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We’ve talked about what WCAG 2.0 is and why we need these rules in previous posts. WCAG stands for Web Content Accessibility Guidelines and helps to keep the internet accessible to everyone no matter what their needs are or what modifications they may require. It may seem difficult to meet everyone’s needs, and truthfully, it is.
With that in mind, everyone with a website needs to make an effort to pitch in and do their part to keep the internet accessible. If you are saying to yourself, “That’s all well and good, but where do I start?” that’s why the WCAG 2.0 guidelines exist. They’re here to help you get your website to a place where anyone and everyone can utilize it and access the information you want them to know.
WCAG 2.0 Foundational Principles
There are four basic considerations that these WCAG 2.0 guidelines are based upon. You need to think about whether your web content is perceivable, operable, understandable, and robust. From these four main categories, the WCAG 2.0 recommendations branch out into more detailed recommendations.
The Difference Between A and AAA
When you were in school, there were probably a few kids who were constantly seeking that A+. At the time it might have seemed a bit much, but in situations like digital accessibility, the A+ is meeting AAA requirements, and it’s actually a really good thing. Sure, it is great to meet the A-level requirements. That shows you are aware of the issues that accessibility can cause your website visitors. Also, following the WCAG 2.0 A standards can keep you out of legal trouble since inaccessible websites can be subject to lawsuits.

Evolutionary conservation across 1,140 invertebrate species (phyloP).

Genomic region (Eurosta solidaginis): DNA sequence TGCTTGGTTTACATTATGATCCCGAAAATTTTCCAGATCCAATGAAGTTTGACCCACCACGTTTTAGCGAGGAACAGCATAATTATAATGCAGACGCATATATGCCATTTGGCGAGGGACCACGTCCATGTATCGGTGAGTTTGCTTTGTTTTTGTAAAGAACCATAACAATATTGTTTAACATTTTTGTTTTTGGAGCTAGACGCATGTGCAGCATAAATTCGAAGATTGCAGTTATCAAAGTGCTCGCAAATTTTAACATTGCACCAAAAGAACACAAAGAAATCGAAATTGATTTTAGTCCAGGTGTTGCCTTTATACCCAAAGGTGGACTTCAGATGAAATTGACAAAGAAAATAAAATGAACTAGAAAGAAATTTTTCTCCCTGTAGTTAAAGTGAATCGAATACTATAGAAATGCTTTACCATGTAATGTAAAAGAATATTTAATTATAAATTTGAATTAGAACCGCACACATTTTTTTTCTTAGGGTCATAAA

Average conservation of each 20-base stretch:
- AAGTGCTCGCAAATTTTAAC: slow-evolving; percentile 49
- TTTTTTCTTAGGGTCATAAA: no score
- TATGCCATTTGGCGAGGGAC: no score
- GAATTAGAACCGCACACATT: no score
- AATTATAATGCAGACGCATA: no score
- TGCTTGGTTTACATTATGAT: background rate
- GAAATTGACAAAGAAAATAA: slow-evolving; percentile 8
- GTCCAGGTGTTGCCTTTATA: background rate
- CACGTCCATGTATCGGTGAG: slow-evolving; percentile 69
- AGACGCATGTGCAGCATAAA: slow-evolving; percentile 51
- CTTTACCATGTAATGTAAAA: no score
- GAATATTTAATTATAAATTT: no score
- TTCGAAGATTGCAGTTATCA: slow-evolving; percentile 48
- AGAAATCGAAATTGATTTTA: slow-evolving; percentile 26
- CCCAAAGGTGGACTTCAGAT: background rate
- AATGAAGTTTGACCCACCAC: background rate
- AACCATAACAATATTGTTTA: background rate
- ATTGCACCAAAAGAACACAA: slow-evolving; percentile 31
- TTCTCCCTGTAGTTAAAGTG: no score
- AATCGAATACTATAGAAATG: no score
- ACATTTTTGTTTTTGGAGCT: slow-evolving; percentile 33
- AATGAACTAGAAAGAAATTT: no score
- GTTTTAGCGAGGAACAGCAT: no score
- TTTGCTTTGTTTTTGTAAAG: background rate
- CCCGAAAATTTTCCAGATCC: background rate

The difference is that making your website AAA compliant will actually help the most people in many cases. Before we go any further, it is good to note that AAA conformity isn’t always possible as the W3C site notes, “It is not recommended that Level AAA conformance be required as a general policy for entire sites because it is not possible to satisfy all Level AAA Success Criteria for some content.” While the highest level of compliance is a great thing to strive for, do remember that it might not be possible in every case.
Compliance Levels Sample Case
The A, AA, and AAA distinctions might seem a bit abstract right now, so let’s put them into an example case. If you or someone you know is prone to seizures that are triggered by flashing content, then websites can be potentially harmful. WCAG 2.0 accounts for this possibility and has guidelines to inform website owners of what is appropriate flashing content and what is not.
In the WCAG 2.0 Guideline 2.3 – Seizures they explain compliance in the following ways:
“2.3.1 Three Flashes or Below Threshold Level A Web pages do not contain anything that flashes more than three times in any one second period, or the flash is below the general flash and red flash thresholds.”
“ 2.3.2 Three Flashes Level AAA Web pages do not contain anything that flashes more than three times in any one second period.”
So the Level A recommendations are a bit more flexible by giving website owners the “or” option, the AAA recommendation is stricter. If there is an AAA level of compliance, then it is a good idea to at least check to see if you can implement it on your content. Avoiding seizure triggering content is just one of the ways that following the A, AA, and AAA guidelines can help you to keep your website visitors from having unexpected issues when using your site.
Compliance with WCAG 2.0 is extremely important. Meeting any level of requirements can make a big difference for your users, and can help prevent issues that are totally avoidable. In all likelihood, your website is made to appeal to a fairly large audience, which means that they will have diverse needs. Following the WCAG 2.0 recommendations will help you to accommodate these needs and ensure your website visitors have the best possible experience when visiting your site.